Thus far, the 2015 race season has proven to be a lesson in patience and perseverance. After a stellar fall and winter of training, 2015 looked to be shaping up to be spectacular. My first race, a trail half marathon, only seemed to confirm that those months of training paid off. However, three weeks following that race I found myself still recovering from a nasty respiratory infection and scrambling to rearrange my race schedule before the major Xterra Championships (Southeast and East) arrived.
ALL YOU NEED IS A LITTLE PATIENCE
After dropping two of my planned races, I opted to register for the slightly later—and hopefully warmer—Xterra Myrtle Beach Triathalon. About a week out my patience seemed to be paying off, so one of my Richmond buddies, John D., and I headed down to Myrtle Beach the morning before to get in a pre-ride of the MTB course. With more twists and turns than any course I can recall in even distant memory, the course would prove an interesting challenge, and limit my usual “road” strength.
SLOW START, FAST FINISH
It’s no secret that the swim is my weakest event, but in the weeks leading up to the race, I was feeling a good bit smoother, and dare I say faster (yeah, I should not have dared…). However, I’ve never liked swimming in a wetsuit, which seems to blunt any feel for the water. To make matters worse, the boat John and I were on dropped our group off a good 30 yards behind the line, forcing a good sprint to try to make the line before the horn blew. I can honestly say I felt more like I was flailing around than swimming, but after a slow start, I picked up steam and hit T1 about 2 min back of the leaders.
The swim tends to really blunt my power early on in the bike leg, so it’s better to work on finding a good rhythm and let the legs open up. Nonetheless, I was still making good progress cutting my way through the field on the opening lap. Going into the second lap my aim was to keep my lines smooth and my lap time even with or better than the first. I continued to pick off several more athletes, including a group of three just a mile from the end of the course. Without much of a buffer coming into T2, I needed to have a clean transition, which I was mostly successful at, leaving T2 shoulder to shoulder with two others.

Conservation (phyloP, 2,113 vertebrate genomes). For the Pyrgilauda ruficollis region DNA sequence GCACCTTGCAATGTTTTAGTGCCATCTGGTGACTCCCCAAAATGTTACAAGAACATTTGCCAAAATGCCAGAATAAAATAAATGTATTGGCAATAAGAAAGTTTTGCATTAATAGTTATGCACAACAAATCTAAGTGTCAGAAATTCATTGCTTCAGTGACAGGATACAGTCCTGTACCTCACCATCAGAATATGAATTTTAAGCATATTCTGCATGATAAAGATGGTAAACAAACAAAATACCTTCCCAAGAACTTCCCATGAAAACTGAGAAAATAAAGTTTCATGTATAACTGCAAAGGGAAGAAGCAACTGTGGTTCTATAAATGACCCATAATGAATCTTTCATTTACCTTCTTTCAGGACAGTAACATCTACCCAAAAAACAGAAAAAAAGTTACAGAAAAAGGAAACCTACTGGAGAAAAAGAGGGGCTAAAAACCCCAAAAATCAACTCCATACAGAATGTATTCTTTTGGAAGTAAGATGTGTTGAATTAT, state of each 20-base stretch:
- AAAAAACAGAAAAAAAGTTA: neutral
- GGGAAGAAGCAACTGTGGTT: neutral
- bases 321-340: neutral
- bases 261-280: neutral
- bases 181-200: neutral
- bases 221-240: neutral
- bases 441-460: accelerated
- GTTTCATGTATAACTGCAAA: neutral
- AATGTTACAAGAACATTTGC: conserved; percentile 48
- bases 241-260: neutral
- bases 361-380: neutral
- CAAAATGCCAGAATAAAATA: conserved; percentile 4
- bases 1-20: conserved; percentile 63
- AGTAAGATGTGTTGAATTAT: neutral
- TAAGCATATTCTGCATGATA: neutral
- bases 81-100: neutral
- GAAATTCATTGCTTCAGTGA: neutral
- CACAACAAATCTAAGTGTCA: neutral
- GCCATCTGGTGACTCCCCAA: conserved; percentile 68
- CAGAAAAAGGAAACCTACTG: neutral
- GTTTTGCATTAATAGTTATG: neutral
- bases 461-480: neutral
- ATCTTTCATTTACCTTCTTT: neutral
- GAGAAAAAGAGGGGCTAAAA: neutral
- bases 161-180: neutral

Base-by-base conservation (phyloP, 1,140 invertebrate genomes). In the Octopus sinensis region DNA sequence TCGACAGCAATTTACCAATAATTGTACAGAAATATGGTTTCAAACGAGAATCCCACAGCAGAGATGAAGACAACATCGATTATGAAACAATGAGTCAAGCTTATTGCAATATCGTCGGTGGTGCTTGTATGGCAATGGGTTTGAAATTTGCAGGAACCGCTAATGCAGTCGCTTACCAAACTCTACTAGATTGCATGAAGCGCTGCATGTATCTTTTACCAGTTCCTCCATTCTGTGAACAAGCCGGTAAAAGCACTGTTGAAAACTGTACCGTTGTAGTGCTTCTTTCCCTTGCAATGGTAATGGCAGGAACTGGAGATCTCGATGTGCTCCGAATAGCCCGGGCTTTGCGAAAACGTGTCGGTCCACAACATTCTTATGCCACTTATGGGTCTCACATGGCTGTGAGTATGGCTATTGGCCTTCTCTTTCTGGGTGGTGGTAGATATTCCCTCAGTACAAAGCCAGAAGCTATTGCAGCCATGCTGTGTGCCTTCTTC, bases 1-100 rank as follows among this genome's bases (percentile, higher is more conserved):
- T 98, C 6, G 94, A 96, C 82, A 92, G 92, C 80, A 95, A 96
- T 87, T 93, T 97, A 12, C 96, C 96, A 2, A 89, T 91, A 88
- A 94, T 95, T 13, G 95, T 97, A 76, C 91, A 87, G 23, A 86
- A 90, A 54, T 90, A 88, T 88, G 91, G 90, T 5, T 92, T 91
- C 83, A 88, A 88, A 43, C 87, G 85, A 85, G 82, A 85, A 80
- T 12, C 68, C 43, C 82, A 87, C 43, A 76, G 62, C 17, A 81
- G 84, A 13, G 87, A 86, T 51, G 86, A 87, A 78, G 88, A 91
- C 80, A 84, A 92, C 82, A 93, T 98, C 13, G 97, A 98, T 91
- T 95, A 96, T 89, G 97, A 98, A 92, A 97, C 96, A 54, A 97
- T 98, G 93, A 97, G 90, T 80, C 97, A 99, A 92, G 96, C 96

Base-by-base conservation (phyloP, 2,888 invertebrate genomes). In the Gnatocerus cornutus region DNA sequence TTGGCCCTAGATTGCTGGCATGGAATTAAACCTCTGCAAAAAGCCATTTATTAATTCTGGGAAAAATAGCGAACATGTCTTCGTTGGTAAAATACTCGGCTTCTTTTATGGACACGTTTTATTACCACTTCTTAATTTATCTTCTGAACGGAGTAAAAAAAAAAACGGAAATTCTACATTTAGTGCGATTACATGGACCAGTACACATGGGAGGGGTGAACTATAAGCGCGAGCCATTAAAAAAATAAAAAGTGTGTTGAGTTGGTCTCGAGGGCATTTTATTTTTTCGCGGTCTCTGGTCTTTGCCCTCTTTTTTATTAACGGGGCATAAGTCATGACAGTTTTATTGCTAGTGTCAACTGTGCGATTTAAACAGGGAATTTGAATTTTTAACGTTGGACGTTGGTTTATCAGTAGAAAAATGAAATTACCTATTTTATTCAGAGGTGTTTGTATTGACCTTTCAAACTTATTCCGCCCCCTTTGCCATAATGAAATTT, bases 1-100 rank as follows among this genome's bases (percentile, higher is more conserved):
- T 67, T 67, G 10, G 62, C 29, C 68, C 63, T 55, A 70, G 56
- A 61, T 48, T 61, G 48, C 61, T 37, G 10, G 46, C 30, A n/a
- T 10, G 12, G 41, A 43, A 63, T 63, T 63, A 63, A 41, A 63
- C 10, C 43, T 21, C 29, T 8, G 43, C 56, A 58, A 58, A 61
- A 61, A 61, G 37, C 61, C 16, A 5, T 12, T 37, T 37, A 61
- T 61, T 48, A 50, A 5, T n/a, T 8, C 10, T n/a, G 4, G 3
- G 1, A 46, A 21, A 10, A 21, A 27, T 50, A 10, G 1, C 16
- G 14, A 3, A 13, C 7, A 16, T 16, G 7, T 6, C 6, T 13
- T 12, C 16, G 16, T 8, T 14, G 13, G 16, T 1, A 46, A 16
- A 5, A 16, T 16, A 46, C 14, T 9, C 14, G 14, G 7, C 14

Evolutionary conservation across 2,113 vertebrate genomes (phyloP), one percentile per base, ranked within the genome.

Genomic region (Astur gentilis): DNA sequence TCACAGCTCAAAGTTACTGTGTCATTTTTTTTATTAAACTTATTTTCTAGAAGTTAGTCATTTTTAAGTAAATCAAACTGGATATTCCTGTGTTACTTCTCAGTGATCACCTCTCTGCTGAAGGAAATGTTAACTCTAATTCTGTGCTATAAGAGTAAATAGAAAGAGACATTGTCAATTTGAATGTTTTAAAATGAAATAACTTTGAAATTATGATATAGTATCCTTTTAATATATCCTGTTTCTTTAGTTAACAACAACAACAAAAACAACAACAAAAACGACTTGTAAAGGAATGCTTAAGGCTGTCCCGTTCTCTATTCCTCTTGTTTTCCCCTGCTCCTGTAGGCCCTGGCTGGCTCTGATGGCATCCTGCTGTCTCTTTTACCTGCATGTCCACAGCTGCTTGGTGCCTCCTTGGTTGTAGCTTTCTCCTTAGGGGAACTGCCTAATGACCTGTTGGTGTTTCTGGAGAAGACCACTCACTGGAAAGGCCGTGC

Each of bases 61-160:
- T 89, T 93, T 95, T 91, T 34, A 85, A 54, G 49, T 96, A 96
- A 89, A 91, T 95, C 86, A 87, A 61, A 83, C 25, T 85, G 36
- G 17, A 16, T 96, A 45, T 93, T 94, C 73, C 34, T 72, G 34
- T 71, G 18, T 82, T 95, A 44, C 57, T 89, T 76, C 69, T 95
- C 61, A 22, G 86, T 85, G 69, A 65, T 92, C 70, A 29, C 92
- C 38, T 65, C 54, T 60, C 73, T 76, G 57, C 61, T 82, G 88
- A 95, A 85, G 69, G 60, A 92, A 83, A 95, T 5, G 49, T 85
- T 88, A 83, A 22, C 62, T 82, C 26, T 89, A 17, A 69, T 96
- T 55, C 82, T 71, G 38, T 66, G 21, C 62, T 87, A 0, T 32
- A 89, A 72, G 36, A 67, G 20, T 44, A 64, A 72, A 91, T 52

One noticeable differences between Xterra and road tri is that the runs are often more about who is less fatigued, or slow, than it is about speed. Nonetheless, I spend a good bit of time working on my running technique, as well as speed. After a fantastic BRICK the week before, I really felt like my run had come up a level this year. Objective 1 is to find your rhythm and turn over.
I quickly moved myself into the front of the group on the dirt road. One of the guys dropped off pretty quickly while the other settled in behind me until about mile one where he pulled even. Knowing the course was a flat out and back and that I was still running at a comfortable pace, I knew the best thing to do was to keep my effort steady and see what happens; if he was stronger he’d either pull ahead or stay even. However, about a half mile later he fell back a few feet, then several seconds. At that point, I knew we were well back of the leaders, but nearing the turn around I found myself about 30 to 40 seconds back of 3rd and 18 seconds up on 5th. Hitting mile 3, I edged my pace up a bit to see what happened.
As we emerged from the trail back on the road, I was now looking at 20 seconds to 3rd, so I decided to keep my effort where it was, knowing that the dirt road would be considerably faster.
Sure enough, as we hit the final mile, third place was now really struggling, not to mention cramping. As I closed to within five seconds, he gave one more look back and started walking. I overtook him with a pat on the back and pushed on to my best ever finish, and the second fastest run, also a personal best! Unfortunately, the race opted for an abridged awards ceremony, so I had to settle for just the result and some high hopes for Alabama and Richmond in June.